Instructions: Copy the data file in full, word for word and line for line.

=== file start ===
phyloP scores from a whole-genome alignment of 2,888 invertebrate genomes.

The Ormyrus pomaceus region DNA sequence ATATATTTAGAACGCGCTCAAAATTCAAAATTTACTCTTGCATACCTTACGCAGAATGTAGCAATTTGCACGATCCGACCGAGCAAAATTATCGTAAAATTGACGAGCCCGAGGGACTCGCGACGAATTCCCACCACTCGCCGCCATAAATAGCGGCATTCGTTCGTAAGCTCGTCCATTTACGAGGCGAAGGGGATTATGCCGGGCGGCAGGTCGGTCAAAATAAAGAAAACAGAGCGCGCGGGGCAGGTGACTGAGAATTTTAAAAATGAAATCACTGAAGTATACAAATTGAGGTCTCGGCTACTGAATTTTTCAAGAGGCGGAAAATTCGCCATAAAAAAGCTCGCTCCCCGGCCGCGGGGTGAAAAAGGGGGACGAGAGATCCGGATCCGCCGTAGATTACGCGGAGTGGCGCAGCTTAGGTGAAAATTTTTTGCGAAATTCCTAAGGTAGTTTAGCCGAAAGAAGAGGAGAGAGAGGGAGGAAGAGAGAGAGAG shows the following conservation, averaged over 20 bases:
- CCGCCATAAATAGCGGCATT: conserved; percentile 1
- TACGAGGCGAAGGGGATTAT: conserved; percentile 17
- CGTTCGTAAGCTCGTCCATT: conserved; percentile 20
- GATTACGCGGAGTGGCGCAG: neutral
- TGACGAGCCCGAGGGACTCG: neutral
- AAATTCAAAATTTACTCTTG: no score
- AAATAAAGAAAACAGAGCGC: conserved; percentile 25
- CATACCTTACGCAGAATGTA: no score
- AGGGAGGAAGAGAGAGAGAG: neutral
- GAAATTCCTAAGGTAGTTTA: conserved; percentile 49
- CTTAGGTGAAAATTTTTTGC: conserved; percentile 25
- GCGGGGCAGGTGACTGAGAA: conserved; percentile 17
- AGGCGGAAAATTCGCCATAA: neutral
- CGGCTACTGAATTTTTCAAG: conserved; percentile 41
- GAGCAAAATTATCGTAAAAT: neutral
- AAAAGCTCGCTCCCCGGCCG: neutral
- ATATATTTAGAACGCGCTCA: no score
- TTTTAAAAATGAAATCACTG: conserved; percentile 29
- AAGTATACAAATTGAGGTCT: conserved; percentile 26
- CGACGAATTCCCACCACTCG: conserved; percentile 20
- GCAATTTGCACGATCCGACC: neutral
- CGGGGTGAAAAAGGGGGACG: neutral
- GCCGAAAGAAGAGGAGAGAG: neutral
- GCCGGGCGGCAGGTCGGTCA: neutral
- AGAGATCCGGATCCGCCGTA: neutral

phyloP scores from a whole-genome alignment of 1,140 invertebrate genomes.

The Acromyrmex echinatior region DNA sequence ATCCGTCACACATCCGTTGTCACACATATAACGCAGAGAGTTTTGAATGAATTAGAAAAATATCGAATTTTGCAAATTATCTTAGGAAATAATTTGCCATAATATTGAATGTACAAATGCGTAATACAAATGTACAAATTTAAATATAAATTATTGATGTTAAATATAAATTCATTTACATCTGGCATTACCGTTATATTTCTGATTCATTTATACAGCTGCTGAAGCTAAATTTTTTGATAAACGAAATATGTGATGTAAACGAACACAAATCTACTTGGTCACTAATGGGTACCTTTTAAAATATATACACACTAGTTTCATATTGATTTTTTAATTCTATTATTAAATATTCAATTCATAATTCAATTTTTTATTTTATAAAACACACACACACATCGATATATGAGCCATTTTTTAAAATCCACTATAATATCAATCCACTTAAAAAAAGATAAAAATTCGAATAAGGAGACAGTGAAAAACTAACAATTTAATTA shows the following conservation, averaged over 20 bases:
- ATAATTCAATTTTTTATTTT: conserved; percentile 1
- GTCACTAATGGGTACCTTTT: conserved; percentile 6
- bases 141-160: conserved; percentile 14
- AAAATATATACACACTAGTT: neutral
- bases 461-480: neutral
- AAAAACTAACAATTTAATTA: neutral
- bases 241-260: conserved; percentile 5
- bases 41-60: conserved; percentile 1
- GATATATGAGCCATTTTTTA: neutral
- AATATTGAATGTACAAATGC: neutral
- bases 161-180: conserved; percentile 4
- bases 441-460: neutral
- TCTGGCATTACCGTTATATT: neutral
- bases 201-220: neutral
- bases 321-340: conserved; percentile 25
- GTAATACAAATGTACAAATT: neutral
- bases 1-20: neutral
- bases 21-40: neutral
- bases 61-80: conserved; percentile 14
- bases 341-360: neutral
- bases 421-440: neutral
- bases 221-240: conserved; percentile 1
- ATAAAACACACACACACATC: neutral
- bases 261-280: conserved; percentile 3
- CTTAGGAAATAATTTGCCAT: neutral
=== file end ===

phyloP scores from a whole-genome alignment of 2,888 invertebrate genomes.

The Ormyrus pomaceus region DNA sequence ATATATTTAGAACGCGCTCAAAATTCAAAATTTACTCTTGCATACCTTACGCAGAATGTAGCAATTTGCACGATCCGACCGAGCAAAATTATCGTAAAATTGACGAGCCCGAGGGACTCGCGACGAATTCCCACCACTCGCCGCCATAAATAGCGGCATTCGTTCGTAAGCTCGTCCATTTACGAGGCGAAGGGGATTATGCCGGGCGGCAGGTCGGTCAAAATAAAGAAAACAGAGCGCGCGGGGCAGGTGACTGAGAATTTTAAAAATGAAATCACTGAAGTATACAAATTGAGGTCTCGGCTACTGAATTTTTCAAGAGGCGGAAAATTCGCCATAAAAAAGCTCGCTCCCCGGCCGCGGGGTGAAAAAGGGGGACGAGAGATCCGGATCCGCCGTAGATTACGCGGAGTGGCGCAGCTTAGGTGAAAATTTTTTGCGAAATTCCTAAGGTAGTTTAGCCGAAAGAAGAGGAGAGAGAGGGAGGAAGAGAGAGAGAG shows the following conservation, averaged over 20 bases:
- CCGCCATAAATAGCGGCATT: conserved; percentile 1
- TACGAGGCGAAGGGGATTAT: conserved; percentile 17
- CGTTCGTAAGCTCGTCCATT: conserved; percentile 20
- GATTACGCGGAGTGGCGCAG: neutral
- TGACGAGCCCGAGGGACTCG: neutral
- AAATTCAAAATTTACTCTTG: no score
- AAATAAAGAAAACAGAGCGC: conserved; percentile 25
- CATACCTTACGCAGAATGTA: no score
- AGGGAGGAAGAGAGAGAGAG: neutral
- GAAATTCCTAAGGTAGTTTA: conserved; percentile 49
- CTTAGGTGAAAATTTTTTGC: conserved; percentile 25
- GCGGGGCAGGTGACTGAGAA: conserved; percentile 17
- AGGCGGAAAATTCGCCATAA: neutral
- CGGCTACTGAATTTTTCAAG: conserved; percentile 41
- GAGCAAAATTATCGTAAAAT: neutral
- AAAAGCTCGCTCCCCGGCCG: neutral
- ATATATTTAGAACGCGCTCA: no score
- TTTTAAAAATGAAATCACTG: conserved; percentile 29
- AAGTATACAAATTGAGGTCT: conserved; percentile 26
- CGACGAATTCCCACCACTCG: conserved; percentile 20
- GCAATTTGCACGATCCGACC: neutral
- CGGGGTGAAAAAGGGGGACG: neutral
- GCCGAAAGAAGAGGAGAGAG: neutral
- GCCGGGCGGCAGGTCGGTCA: neutral
- AGAGATCCGGATCCGCCGTA: neutral

phyloP scores from a whole-genome alignment of 1,140 invertebrate genomes.

The Acromyrmex echinatior region DNA sequence ATCCGTCACACATCCGTTGTCACACATATAACGCAGAGAGTTTTGAATGAATTAGAAAAATATCGAATTTTGCAAATTATCTTAGGAAATAATTTGCCATAATATTGAATGTACAAATGCGTAATACAAATGTACAAATTTAAATATAAATTATTGATGTTAAATATAAATTCATTTACATCTGGCATTACCGTTATATTTCTGATTCATTTATACAGCTGCTGAAGCTAAATTTTTTGATAAACGAAATATGTGATGTAAACGAACACAAATCTACTTGGTCACTAATGGGTACCTTTTAAAATATATACACACTAGTTTCATATTGATTTTTTAATTCTATTATTAAATATTCAATTCATAATTCAATTTTTTATTTTATAAAACACACACACACATCGATATATGAGCCATTTTTTAAAATCCACTATAATATCAATCCACTTAAAAAAAGATAAAAATTCGAATAAGGAGACAGTGAAAAACTAACAATTTAATTA shows the following conservation, averaged over 20 bases:
- ATAATTCAATTTTTTATTTT: conserved; percentile 1
- GTCACTAATGGGTACCTTTT: conserved; percentile 6
- bases 141-160: conserved; percentile 14
- AAAATATATACACACTAGTT: neutral
- bases 461-480: neutral
- AAAAACTAACAATTTAATTA: neutral
- bases 241-260: conserved; percentile 5
- bases 41-60: conserved; percentile 1
- GATATATGAGCCATTTTTTA: neutral
- AATATTGAATGTACAAATGC: neutral
- bases 161-180: conserved; percentile 4
- bases 441-460: neutral
- TCTGGCATTACCGTTATATT: neutral
- bases 201-220: neutral
- bases 321-340: conserved; percentile 25
- GTAATACAAATGTACAAATT: neutral
- bases 1-20: neutral
- bases 21-40: neutral
- bases 61-80: conserved; percentile 14
- bases 341-360: neutral
- bases 421-440: neutral
- bases 221-240: conserved; percentile 1
- ATAAAACACACACACACATC: neutral
- bases 261-280: conserved; percentile 3
- CTTAGGAAATAATTTGCCAT: neutral